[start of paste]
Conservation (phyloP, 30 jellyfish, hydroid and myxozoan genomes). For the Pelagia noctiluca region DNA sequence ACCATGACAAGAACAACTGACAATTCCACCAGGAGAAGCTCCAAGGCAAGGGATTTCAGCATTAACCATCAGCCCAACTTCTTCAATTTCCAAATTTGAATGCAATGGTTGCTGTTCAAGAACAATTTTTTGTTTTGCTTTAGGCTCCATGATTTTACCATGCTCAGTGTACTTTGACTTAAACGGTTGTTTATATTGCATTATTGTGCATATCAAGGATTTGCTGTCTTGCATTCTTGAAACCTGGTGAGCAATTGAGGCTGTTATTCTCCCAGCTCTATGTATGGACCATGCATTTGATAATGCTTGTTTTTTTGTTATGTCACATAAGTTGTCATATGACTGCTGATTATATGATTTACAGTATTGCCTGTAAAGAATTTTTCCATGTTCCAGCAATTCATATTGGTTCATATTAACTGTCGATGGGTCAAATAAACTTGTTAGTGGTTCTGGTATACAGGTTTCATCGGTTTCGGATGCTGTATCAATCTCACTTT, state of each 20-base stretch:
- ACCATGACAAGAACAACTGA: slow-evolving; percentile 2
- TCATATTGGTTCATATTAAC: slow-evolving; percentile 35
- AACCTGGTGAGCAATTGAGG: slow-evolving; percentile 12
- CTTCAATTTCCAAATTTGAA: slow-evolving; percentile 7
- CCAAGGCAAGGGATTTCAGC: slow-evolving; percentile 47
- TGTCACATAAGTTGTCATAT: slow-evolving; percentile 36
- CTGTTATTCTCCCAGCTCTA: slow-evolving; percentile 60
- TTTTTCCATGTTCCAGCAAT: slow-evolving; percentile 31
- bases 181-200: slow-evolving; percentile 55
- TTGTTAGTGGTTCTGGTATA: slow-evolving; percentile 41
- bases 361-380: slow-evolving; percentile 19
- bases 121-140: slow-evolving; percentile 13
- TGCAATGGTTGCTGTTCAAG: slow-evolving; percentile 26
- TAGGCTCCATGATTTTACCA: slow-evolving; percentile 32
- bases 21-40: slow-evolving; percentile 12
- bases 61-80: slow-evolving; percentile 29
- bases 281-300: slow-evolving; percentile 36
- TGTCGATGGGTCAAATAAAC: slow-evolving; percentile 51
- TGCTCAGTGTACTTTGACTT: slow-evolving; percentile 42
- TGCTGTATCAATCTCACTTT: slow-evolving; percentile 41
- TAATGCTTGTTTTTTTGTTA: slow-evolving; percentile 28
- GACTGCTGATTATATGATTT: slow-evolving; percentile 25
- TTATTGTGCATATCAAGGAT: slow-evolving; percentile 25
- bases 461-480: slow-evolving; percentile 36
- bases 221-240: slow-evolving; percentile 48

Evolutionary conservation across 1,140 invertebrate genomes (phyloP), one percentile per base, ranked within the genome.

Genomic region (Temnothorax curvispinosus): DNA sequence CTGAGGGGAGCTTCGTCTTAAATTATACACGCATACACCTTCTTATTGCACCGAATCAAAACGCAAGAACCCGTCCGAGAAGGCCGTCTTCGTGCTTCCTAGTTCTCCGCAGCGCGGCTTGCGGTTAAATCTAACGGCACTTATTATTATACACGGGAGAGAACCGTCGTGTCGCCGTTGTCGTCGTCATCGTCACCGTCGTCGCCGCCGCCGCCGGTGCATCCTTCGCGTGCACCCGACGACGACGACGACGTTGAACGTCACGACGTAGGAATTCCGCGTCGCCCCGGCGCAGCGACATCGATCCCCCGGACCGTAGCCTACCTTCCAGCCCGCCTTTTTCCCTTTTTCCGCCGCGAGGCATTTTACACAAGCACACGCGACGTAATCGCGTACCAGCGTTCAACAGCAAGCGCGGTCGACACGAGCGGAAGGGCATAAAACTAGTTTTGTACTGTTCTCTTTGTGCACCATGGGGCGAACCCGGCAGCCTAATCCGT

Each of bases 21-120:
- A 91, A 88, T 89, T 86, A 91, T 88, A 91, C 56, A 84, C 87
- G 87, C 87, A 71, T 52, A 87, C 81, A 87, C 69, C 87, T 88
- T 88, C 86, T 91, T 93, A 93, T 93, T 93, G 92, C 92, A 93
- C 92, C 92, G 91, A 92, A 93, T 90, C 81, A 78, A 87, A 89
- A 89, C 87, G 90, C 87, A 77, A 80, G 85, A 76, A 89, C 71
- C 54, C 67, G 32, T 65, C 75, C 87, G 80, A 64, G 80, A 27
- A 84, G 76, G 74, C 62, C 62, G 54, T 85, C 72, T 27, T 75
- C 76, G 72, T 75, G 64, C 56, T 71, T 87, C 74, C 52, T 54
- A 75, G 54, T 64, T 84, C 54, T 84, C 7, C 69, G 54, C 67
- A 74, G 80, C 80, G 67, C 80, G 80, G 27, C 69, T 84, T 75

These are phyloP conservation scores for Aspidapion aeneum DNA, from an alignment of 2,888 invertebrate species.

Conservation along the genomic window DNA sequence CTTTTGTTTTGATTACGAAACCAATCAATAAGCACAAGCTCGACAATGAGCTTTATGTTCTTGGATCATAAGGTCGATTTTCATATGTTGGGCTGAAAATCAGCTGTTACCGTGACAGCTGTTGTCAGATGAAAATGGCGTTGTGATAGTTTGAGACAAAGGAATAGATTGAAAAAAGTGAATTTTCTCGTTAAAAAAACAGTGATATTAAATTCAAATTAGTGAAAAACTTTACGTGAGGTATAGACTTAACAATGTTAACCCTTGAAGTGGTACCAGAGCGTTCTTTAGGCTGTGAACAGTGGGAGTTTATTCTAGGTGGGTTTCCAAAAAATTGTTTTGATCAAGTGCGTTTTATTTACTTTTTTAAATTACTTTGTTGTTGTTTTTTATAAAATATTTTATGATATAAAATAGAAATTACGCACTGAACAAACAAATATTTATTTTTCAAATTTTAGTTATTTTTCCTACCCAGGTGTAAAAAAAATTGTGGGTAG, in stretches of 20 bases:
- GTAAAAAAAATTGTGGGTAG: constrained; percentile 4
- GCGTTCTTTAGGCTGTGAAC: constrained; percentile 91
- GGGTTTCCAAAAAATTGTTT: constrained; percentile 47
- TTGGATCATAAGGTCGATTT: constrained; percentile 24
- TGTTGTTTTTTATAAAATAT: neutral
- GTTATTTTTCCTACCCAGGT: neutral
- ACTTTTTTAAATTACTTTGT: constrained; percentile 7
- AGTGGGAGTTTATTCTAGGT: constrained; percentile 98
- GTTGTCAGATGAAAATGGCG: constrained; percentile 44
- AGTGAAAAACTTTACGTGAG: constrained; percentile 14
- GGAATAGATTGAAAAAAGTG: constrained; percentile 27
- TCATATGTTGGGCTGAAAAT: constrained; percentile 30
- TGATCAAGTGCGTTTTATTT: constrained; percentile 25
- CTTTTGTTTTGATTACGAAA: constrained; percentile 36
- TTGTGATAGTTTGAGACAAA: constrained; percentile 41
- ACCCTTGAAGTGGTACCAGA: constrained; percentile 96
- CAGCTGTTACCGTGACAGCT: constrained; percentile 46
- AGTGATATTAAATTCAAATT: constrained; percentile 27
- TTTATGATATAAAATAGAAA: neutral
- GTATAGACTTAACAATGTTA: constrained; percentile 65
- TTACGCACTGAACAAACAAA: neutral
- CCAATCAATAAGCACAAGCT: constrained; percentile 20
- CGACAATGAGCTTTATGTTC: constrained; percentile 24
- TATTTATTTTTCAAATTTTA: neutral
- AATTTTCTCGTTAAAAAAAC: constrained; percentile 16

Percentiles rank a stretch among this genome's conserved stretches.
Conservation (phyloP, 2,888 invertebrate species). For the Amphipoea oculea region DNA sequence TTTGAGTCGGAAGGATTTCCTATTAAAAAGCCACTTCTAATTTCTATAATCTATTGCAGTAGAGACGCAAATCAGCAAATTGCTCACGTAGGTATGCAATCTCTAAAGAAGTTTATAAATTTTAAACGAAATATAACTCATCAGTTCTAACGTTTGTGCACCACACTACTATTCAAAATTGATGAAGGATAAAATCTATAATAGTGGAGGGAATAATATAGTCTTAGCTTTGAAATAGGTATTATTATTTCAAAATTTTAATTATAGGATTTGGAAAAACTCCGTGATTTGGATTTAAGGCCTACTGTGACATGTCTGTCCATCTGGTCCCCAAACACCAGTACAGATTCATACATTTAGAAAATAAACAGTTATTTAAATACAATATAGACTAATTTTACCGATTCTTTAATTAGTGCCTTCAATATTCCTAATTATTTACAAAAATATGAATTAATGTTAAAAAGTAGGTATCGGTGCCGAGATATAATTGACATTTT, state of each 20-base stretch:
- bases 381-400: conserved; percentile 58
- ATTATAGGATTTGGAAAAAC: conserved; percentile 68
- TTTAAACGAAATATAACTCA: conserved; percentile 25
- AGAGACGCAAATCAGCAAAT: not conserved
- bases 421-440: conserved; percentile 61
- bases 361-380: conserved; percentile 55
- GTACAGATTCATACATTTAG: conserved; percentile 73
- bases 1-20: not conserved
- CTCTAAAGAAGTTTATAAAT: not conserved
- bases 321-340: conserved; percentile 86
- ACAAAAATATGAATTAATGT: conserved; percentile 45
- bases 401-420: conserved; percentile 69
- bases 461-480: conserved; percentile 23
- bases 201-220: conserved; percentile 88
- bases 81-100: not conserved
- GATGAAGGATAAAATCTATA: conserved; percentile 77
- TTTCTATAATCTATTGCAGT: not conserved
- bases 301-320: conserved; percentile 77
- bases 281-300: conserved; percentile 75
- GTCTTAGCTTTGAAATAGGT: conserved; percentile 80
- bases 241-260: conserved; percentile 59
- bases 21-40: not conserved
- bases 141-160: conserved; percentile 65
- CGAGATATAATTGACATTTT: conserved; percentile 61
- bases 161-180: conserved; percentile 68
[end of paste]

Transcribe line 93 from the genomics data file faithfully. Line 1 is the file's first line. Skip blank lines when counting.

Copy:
- bases 161-180: conserved; percentile 68